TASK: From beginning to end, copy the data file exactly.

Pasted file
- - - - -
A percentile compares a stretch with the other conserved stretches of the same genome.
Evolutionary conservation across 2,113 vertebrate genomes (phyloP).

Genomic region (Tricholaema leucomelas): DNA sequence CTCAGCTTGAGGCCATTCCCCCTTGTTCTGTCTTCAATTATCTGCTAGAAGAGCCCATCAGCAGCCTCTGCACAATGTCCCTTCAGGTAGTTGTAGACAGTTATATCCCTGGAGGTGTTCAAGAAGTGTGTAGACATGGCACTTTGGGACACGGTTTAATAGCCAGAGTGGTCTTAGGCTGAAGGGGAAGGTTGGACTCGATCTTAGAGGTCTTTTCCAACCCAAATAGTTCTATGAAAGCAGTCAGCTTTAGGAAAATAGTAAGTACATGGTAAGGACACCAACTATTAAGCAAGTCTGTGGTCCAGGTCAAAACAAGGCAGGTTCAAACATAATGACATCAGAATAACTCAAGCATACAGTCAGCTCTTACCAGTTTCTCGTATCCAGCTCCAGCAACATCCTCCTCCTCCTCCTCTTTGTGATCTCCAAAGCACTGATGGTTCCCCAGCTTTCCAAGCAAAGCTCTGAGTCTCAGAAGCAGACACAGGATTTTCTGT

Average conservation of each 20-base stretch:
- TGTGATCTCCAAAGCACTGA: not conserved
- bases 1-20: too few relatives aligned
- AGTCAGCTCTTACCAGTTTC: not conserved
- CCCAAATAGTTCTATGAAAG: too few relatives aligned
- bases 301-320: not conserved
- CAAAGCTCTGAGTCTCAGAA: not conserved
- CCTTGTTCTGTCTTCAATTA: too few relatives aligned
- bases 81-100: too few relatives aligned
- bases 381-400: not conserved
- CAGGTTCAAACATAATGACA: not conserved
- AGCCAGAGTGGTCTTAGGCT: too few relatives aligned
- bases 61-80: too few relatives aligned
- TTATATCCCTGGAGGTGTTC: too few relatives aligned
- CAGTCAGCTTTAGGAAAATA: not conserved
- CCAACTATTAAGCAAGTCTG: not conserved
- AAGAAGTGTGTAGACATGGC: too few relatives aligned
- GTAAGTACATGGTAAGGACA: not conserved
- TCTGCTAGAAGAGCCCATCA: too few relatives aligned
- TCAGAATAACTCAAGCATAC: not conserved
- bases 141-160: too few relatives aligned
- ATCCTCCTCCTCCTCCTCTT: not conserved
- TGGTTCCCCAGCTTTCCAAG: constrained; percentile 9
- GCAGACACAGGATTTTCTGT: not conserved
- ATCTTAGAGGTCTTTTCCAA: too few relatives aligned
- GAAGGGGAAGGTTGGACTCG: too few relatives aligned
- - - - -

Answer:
A percentile compares a stretch with the other conserved stretches of the same genome.
Evolutionary conservation across 2,113 vertebrate genomes (phyloP).

Genomic region (Tricholaema leucomelas): DNA sequence CTCAGCTTGAGGCCATTCCCCCTTGTTCTGTCTTCAATTATCTGCTAGAAGAGCCCATCAGCAGCCTCTGCACAATGTCCCTTCAGGTAGTTGTAGACAGTTATATCCCTGGAGGTGTTCAAGAAGTGTGTAGACATGGCACTTTGGGACACGGTTTAATAGCCAGAGTGGTCTTAGGCTGAAGGGGAAGGTTGGACTCGATCTTAGAGGTCTTTTCCAACCCAAATAGTTCTATGAAAGCAGTCAGCTTTAGGAAAATAGTAAGTACATGGTAAGGACACCAACTATTAAGCAAGTCTGTGGTCCAGGTCAAAACAAGGCAGGTTCAAACATAATGACATCAGAATAACTCAAGCATACAGTCAGCTCTTACCAGTTTCTCGTATCCAGCTCCAGCAACATCCTCCTCCTCCTCCTCTTTGTGATCTCCAAAGCACTGATGGTTCCCCAGCTTTCCAAGCAAAGCTCTGAGTCTCAGAAGCAGACACAGGATTTTCTGT

Average conservation of each 20-base stretch:
- TGTGATCTCCAAAGCACTGA: not conserved
- bases 1-20: too few relatives aligned
- AGTCAGCTCTTACCAGTTTC: not conserved
- CCCAAATAGTTCTATGAAAG: too few relatives aligned
- bases 301-320: not conserved
- CAAAGCTCTGAGTCTCAGAA: not conserved
- CCTTGTTCTGTCTTCAATTA: too few relatives aligned
- bases 81-100: too few relatives aligned
- bases 381-400: not conserved
- CAGGTTCAAACATAATGACA: not conserved
- AGCCAGAGTGGTCTTAGGCT: too few relatives aligned
- bases 61-80: too few relatives aligned
- TTATATCCCTGGAGGTGTTC: too few relatives aligned
- CAGTCAGCTTTAGGAAAATA: not conserved
- CCAACTATTAAGCAAGTCTG: not conserved
- AAGAAGTGTGTAGACATGGC: too few relatives aligned
- GTAAGTACATGGTAAGGACA: not conserved
- TCTGCTAGAAGAGCCCATCA: too few relatives aligned
- TCAGAATAACTCAAGCATAC: not conserved
- bases 141-160: too few relatives aligned
- ATCCTCCTCCTCCTCCTCTT: not conserved
- TGGTTCCCCAGCTTTCCAAG: constrained; percentile 9
- GCAGACACAGGATTTTCTGT: not conserved
- ATCTTAGAGGTCTTTTCCAA: too few relatives aligned
- GAAGGGGAAGGTTGGACTCG: too few relatives aligned